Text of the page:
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25 Feb 2003 : Column 449W—continued

Equine Cruelty

Diana Organ: To ask the Secretary of State for Environment, Food and Rural Affairs what information she collates on the imposition of penalties for equine cruelty on a regional basis; and what plans she has to take further measures on equine cruelty. [98037]

Mr. Morley: There are no procedures in place for regularly collating information relating to the imposition of penalties for equine cruelty offences on a regional basis. Annual statistics relate to England and Wales as a whole.

We are undertaking a review of animal welfare law with a view to modernising and consolidating it into an Animal Welfare Bill. The review includes looking at ways to improve the welfare of captive and domestic animals, including equine species, and to reduce acts of cruelty.

Diana Organ: To ask the Secretary of State for Environment, Food and Rural Affairs if she will bring forward proposals for an automatic lifetime ban on keeping horses following a conviction for cruelty. [98048]

Mr. Morley: The Protection of Animals Act 1911 (as amended) provides that the court may disqualify a person convicted from having custody of any animal for such a period, as it thinks fit. There is no upper limit on the period of disqualification which a court may impose.

I am undertaking a review of all existing animal welfare legislation—including the 1911 Act—with a view to the introduction of a Bill that will consolidate and modernise these laws in a single Act. This review includes the penalties available to the courts. No decisions have been taken concerning the contents of the Bill which will be issued in draft for public consultation before it is considered by Parliament.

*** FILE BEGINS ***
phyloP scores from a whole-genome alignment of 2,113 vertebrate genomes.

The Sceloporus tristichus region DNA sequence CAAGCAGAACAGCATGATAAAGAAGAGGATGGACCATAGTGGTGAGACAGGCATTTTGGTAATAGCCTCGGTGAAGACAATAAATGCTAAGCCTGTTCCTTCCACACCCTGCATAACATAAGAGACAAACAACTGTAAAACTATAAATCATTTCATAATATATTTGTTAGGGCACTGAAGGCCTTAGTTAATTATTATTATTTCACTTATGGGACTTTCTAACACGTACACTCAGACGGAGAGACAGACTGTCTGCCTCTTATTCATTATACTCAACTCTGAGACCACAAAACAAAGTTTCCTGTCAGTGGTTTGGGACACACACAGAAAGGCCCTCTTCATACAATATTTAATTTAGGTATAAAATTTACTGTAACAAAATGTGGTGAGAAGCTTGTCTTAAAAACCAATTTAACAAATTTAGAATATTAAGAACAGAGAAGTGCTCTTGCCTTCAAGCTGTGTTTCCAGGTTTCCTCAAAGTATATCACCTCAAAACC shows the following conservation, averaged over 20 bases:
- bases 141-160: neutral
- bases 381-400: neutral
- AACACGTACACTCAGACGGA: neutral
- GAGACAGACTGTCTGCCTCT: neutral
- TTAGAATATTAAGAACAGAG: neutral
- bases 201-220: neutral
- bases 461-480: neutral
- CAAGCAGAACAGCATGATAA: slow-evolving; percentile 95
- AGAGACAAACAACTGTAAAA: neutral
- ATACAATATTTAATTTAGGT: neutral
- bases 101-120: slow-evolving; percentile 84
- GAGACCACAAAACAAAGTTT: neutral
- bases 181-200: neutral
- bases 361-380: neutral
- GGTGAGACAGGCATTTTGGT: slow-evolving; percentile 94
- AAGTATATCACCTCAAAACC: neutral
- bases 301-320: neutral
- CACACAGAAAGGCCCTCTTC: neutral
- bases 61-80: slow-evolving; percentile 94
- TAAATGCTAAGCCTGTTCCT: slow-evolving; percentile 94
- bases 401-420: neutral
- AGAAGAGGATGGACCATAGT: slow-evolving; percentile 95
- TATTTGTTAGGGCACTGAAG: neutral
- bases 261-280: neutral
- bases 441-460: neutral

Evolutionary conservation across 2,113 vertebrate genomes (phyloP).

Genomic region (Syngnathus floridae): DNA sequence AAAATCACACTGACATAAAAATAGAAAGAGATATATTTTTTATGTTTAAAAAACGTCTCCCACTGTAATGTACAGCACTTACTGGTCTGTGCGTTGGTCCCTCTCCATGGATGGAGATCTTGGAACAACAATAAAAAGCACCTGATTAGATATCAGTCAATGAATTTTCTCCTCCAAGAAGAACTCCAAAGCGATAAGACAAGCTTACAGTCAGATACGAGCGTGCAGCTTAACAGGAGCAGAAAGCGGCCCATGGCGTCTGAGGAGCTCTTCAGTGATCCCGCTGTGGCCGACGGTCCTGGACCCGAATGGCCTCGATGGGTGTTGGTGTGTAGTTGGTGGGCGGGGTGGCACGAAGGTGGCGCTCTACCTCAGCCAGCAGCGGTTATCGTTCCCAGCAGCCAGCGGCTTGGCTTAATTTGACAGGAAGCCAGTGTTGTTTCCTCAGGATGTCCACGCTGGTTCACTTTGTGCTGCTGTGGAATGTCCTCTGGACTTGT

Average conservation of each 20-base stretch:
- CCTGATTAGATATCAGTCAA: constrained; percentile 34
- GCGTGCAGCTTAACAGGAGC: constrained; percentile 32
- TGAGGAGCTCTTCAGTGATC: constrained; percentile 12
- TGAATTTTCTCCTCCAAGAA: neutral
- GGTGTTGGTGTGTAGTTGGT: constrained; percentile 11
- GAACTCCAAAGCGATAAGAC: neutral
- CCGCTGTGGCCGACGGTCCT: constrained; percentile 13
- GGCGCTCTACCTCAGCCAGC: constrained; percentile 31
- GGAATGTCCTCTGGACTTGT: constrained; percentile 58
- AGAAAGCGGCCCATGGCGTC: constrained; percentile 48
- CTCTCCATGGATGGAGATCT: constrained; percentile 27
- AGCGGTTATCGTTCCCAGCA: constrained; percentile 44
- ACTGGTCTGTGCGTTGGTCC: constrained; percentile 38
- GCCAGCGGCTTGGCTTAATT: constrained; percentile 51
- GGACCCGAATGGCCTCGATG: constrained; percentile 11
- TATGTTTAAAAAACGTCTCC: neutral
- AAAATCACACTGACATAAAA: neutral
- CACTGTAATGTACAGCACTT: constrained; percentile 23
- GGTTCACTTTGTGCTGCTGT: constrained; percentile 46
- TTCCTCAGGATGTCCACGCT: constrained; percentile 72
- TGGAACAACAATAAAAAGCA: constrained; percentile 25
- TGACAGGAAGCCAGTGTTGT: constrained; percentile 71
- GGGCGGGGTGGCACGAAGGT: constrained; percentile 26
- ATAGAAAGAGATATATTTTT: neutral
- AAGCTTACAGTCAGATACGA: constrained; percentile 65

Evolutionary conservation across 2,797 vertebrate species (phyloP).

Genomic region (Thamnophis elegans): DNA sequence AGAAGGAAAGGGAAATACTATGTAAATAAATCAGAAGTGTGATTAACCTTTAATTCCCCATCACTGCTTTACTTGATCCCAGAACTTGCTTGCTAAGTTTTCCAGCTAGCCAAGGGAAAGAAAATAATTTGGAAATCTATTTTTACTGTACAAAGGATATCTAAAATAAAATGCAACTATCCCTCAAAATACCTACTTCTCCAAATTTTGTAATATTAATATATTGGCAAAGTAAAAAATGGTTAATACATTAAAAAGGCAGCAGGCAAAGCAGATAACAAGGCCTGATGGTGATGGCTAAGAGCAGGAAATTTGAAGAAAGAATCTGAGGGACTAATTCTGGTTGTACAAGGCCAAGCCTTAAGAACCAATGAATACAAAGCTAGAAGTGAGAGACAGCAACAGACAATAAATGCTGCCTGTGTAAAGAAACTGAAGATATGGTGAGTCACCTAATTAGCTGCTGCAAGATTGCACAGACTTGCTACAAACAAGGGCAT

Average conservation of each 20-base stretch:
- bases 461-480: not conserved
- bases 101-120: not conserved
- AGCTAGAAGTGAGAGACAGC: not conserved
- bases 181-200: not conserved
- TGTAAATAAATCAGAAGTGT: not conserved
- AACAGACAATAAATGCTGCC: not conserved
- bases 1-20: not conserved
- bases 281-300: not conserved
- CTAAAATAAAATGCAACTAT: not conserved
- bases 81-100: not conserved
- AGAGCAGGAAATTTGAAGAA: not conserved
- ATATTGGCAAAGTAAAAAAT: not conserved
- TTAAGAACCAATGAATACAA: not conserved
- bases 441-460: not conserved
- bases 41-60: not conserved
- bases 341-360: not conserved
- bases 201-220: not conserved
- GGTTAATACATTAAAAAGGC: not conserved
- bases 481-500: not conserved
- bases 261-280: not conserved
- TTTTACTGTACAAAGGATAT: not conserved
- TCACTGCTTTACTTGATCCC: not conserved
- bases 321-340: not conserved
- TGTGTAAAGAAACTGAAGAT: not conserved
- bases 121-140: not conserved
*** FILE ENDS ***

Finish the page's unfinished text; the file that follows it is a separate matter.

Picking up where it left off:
Fishermen

Ann Winterton: To ask the Secretary of State for Environment, Food and Rural Affairs pursuant to her answer of 6 February, Official Report, column 377W, on fishermen, what proportion of the aid that will be available for measures to support (a) the training of fishermen and (b) the diversification of their activities outside marine fisheries must contribute to a reduction of the fishing effort developed by the beneficiaries if they continue fishing on a part-time basis. [98597]

Mr. Morley: Grant is available for the training of fishermen in safety measures, under the fisheries structural fund. Payments are not conditional on reducing fishing effort. Assistance available from regional sources for supporting the diversification of fishermen's activities outside marine fisheries is administered independently of the obligations under the common fisheries policy for the limitation of fishing effort.

Flooding

Mr. Liddell-Grainger: To ask the Secretary of State for Environment, Food and Rural Affairs what EU funding is available for flood defences outside structural fund areas. [98291]

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Mr. Morley: No significant financial assistance is made available by the European Union to assist member states in the provision of flood and coastal defences.

Miss McIntosh: To ask the Secretary of State for Environment, Food and Rural Affairs if she will make a statement about how she will deal with future flood alerts. [98065]

Mr. Morley: With Defra funding, the Environment Agency has developed a clear national strategy for developing its flood warning capabilities over the next 10 years in order to deliver the highest practicable quality of flood warning service across England and Wales. It is anticipated that in order to achieve defined performance targets for an effective flood warning service to increase both its coverage and the effective action taken by recipients of these warnings that investment will be focussed on the following specific but inter-linked areas of work:


Mr. Liddell-Grainger: To ask the Secretary of State for Environment, Food and Rural Affairs if she will make a statement on the powers of flood defence committees. [98290]

Mr. Morley: Flood defence committees, whether regional or local, are executive committees of the Agency.

Section 106 of the Water Resources Act 1991 requires the Environment Agency to "arrange for all its functions relating to flood defence under the following provisions of this Act and the Land Drainage Act 1991 to be carried out by Regional Flood Defence Committees". The exceptions are issuing of levies, making drainage charges or borrowing money.